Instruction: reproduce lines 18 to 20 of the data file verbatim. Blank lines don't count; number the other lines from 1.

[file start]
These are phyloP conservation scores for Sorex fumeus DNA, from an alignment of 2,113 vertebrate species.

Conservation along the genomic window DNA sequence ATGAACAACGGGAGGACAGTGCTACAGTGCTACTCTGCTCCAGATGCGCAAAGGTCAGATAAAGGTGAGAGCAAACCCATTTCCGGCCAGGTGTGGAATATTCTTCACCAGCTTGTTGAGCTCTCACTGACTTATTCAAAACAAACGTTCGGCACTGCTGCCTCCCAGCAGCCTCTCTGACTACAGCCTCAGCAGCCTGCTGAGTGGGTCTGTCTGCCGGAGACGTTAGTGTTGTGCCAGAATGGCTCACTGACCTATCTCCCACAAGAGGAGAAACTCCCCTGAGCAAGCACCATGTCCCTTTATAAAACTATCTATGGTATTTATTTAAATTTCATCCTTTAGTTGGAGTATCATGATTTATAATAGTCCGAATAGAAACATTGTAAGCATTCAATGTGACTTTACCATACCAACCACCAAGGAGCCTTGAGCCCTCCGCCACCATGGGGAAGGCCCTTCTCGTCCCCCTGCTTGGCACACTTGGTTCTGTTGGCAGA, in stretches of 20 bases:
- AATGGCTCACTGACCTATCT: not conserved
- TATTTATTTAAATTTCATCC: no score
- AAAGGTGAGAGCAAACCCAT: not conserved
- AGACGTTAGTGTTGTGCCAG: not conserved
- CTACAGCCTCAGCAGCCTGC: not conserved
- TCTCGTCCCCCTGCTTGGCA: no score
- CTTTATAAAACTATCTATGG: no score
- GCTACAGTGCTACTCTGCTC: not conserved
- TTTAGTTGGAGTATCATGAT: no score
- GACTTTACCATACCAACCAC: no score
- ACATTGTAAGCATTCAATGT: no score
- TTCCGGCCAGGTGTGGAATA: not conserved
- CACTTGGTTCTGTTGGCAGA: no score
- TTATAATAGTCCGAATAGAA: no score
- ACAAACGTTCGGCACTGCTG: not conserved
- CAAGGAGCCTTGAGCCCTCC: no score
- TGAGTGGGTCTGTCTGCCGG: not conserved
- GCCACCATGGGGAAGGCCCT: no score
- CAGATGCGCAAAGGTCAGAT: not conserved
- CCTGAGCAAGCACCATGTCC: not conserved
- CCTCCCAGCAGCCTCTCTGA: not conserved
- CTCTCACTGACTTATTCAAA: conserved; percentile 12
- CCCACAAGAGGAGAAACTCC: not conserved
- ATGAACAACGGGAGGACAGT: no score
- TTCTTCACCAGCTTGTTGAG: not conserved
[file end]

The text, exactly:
- CAAGGAGCCTTGAGCCCTCC: no score
- TGAGTGGGTCTGTCTGCCGG: not conserved
- GCCACCATGGGGAAGGCCCT: no score